Of the myriad ways my friends and I measure how busy we are, a line that gets repeated too often is: “I haven’t read a book in ages.”
To say I’m disappointed in myself would be an understatement. Truth is, I’m not sure my 10-year-old self would recognise 28-year-old me, who can barely read a book for longer than 15 minutes before she gets distracted by the desire to refresh Instagram.
Books weren’t just an integral part of my childhood; they also defined who I am today. Besides the values and lessons I’ve gathered from stories, the act of reading itself instilled the importance of imagination, curiosity, and discipline. It helped that devouring books way above my reading level made me (feel) smarter than my friends—an ego trip that I relished.
Essentially, reading enabled me to learn about the world, then proudly show off that knowledge.
When I stopped reading, it felt like I had completely stopped learning.
At some point, I tried to fill the void by picking up leisure reading again, but doing so only made me feel like I was desperately trying to fix an expired friendship. In the end, I simply stopped trying.
After graduation, it was all too easy to let my mind languish from the exhausting 8-to-6 work cycle. I found myself mindlessly scrolling through my social media feeds, choosing to read bite-sized news articles (sometimes just headlines) over diving into a hearty novel.
I’d succumbed to being nothing more than another drone reading emails, checking for social media updates, and perusing media releases.
Whatever morsel of knowledge I absorbed was inevitably superficial, obtained for the purposes of impressing others and remaining informed on the bare minimum of current affairs.
To put it mildly, I’ve never felt more uninspired and disengaged from life since I stopped having the discipline, energy, or motivation to read a book.
This was even though most learning happens every day, anywhere, through informal interactions and observations. We learn by speaking to others and by trying to empathise with their situations; we learn when we seek out perspectives different from our own on social media or in real life.
After being hit with massive creative burnout recently, I was reminded of how lukewarm I’d become towards life. Essentially, I missed my younger self who enjoyed learning new things about anything and anyone. I needed to haul myself out of this pity party for one; having “no time” was a tired excuse.
I started by attending events catered to people from outside my industry, guided by the words of a wise friend: “If you can’t find anyone to go with, go by yourself. That way you force yourself to speak with new people.”
One of these events was the National Youth Council’s Youth Conversations on Lifelong Learning, where I hoped to find someone who could relate to not having enough time to learn. If they also happened to have a convenient solution to this conundrum, it would be a bonus.
Frankly, I wasn’t expecting much. Government initiatives to engage the youth have always struck me as full of hot air, since participants tend to discuss theories and concepts, but not practical solutions.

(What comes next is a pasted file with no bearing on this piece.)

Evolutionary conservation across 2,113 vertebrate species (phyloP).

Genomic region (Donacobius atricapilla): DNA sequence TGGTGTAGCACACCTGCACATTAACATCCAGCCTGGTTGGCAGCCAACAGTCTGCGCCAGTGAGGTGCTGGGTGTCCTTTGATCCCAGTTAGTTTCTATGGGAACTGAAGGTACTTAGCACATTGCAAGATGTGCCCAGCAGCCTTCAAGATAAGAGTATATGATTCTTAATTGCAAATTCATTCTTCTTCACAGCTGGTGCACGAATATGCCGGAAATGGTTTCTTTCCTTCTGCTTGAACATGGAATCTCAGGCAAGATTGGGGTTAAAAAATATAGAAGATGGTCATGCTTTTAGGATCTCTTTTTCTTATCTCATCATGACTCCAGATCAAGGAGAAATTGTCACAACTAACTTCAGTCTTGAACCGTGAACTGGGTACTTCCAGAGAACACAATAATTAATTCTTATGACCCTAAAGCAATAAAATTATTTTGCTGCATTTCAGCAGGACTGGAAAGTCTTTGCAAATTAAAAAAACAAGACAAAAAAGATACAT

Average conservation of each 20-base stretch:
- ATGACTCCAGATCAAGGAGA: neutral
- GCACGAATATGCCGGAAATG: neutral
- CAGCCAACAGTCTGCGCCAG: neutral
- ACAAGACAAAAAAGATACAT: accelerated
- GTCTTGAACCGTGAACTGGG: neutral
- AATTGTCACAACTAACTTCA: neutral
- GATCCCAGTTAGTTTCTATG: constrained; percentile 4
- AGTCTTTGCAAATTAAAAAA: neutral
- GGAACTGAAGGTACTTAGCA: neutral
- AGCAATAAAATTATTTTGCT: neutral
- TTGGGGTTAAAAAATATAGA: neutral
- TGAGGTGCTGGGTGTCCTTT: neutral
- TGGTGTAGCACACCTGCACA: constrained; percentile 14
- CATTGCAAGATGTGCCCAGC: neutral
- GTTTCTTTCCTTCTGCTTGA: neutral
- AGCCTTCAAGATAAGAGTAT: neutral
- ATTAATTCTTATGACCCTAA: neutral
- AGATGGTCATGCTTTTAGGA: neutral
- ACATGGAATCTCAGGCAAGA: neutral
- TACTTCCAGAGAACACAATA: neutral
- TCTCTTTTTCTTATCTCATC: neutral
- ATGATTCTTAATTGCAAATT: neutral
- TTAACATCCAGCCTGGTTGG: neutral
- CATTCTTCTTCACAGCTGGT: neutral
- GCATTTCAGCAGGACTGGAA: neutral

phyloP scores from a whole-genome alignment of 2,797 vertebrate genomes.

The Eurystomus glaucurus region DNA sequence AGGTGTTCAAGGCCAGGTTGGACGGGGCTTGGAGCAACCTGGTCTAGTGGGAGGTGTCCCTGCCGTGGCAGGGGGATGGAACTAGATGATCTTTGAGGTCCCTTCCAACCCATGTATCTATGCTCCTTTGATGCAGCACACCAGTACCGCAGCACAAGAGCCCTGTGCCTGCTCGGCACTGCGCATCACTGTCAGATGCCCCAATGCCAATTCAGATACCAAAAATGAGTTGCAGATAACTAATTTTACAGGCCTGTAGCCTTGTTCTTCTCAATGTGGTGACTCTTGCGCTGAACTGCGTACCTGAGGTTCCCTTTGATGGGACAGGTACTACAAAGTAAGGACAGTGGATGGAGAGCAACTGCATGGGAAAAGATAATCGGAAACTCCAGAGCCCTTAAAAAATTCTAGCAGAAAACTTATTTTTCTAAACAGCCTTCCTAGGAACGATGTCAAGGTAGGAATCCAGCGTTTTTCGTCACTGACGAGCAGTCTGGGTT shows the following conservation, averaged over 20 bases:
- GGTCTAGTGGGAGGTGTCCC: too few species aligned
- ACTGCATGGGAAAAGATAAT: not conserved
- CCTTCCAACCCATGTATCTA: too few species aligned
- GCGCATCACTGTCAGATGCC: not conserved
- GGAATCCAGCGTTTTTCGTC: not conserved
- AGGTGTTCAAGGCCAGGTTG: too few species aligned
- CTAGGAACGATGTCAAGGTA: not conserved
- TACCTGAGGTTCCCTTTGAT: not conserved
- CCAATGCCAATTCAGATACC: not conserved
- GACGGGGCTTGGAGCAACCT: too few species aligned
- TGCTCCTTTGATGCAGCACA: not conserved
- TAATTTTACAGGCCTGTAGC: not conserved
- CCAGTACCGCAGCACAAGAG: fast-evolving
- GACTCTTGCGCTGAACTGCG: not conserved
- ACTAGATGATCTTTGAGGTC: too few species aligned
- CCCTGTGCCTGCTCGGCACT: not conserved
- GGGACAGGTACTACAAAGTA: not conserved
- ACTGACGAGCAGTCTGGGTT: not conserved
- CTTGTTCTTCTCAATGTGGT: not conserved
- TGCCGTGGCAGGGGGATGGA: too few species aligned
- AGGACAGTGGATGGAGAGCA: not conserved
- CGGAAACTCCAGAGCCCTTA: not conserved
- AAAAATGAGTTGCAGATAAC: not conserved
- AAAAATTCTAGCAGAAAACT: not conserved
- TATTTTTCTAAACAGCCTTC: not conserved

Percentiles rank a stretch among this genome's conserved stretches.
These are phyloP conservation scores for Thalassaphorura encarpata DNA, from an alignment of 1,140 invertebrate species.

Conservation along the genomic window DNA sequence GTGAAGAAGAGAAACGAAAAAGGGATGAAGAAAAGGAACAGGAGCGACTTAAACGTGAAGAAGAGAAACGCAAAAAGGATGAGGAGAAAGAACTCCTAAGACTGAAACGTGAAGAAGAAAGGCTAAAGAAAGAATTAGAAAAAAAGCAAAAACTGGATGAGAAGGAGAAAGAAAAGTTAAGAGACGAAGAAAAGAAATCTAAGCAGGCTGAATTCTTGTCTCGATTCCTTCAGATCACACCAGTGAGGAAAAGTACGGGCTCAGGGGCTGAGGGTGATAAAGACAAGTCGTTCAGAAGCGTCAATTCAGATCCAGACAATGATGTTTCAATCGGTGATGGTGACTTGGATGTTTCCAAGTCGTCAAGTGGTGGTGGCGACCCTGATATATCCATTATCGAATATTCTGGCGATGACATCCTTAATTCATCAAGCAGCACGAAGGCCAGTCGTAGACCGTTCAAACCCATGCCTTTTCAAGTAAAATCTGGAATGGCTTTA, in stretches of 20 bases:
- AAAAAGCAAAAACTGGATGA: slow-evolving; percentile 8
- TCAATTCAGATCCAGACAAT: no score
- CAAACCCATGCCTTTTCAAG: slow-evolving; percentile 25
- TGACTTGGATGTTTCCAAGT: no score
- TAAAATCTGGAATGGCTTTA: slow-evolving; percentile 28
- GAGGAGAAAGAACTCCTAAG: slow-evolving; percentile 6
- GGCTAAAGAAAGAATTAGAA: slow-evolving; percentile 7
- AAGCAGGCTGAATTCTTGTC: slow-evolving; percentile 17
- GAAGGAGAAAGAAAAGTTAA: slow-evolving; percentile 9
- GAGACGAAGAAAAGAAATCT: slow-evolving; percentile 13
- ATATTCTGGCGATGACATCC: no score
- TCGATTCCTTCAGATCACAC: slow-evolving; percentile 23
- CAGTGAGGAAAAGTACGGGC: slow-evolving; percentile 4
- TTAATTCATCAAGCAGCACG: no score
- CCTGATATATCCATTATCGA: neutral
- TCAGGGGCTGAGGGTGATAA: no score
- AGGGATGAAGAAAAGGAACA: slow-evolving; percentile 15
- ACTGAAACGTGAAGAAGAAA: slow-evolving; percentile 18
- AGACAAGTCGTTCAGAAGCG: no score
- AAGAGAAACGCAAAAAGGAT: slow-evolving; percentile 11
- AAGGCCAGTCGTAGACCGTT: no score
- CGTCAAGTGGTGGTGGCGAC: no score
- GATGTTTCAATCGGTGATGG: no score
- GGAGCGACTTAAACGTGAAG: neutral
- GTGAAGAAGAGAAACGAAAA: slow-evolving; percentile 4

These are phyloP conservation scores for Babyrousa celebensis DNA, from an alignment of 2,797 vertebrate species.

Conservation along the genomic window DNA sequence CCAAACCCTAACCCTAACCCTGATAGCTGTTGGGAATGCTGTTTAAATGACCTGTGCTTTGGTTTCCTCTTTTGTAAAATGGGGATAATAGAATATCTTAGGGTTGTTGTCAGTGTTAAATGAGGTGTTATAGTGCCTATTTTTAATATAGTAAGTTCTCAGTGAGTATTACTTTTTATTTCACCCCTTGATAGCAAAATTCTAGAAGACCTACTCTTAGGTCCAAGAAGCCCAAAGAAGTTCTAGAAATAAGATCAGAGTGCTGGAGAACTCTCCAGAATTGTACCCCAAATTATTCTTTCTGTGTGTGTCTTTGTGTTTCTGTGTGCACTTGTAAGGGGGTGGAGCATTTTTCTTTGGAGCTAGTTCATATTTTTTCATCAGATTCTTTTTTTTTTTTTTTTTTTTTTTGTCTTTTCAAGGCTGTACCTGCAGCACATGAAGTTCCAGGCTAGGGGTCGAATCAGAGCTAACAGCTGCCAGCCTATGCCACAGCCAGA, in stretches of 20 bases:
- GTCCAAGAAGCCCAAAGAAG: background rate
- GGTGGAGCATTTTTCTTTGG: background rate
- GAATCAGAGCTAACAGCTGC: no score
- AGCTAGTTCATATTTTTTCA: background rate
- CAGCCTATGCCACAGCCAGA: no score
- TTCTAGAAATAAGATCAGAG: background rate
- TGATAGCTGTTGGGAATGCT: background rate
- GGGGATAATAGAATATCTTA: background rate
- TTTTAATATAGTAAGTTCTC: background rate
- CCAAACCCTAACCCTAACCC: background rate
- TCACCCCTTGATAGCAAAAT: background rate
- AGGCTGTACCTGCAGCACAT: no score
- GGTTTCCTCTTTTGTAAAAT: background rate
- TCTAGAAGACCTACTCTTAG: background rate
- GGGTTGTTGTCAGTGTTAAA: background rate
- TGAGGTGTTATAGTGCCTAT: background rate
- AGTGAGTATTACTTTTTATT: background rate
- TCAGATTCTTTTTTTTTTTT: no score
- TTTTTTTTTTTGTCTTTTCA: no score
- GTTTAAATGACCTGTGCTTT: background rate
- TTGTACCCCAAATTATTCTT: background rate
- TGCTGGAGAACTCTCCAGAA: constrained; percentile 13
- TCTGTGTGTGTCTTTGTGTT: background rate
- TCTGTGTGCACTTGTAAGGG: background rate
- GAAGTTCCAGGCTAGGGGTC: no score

But cynicism, as I’ve realised, is another form of foolishness that saps your energy. So I reminded myself to stay open.
To overcome this fear of failure, one of the participants had developed a habit of prefacing his ‘stupid’ questions with the caveat, “I might be stupid, but …” when seeking out new information. While self-deprecation was his way of bolstering himself against potential criticism, it also let him ask anything he wanted to know while keeping him humble.
At his day job, this same participant would get his team to spend one hour every morning reading newsletters related to their field of expertise. These newsletters served to broaden their perspectives, reinforce their interests, or reignite their passions had the spark faded.
It reminded me of the various newsletters I sign up for that pull together thoughtful longform articles from all over the internet. That I’m not flipping through physical pages doesn’t invalidate the amount of knowledge I’m gaining.
For this group that I met, no matter their fear of appearing stupid, the desire to improve themselves trumped self-doubt, empowering them to continue looking for learning opportunities. They showed me that learning requires vulnerability, resilience, and a considerable amount of indifference to what others think.
More than that, it necessitates being kind to oneself and allowing oneself to fail. Even if it means looking dumb. Especially then.
These participants, in my opinion, had conquered half the battle by knowing what they didn’t know. Anyone can preach all they want about how beneficial lifelong learning can be for your career progression, but it is fundamentally a lifehack for self-awareness.
Another participant shared an equation about her learning journey that explains this notion:
Clarity = Capacity – Clutter
Yet many people, including myself, usually allow ourselves to stop learning after we improve in our personal pursuits. We mistake learning for passively consuming information.
In order not to stagnate and feel intellectually stuck, it’s just as important to pass on our knowledge. The only way to learn more effectively is to teach more frequently.
And ironically, getting smarter may not be possible without first acknowledging how stupid we are.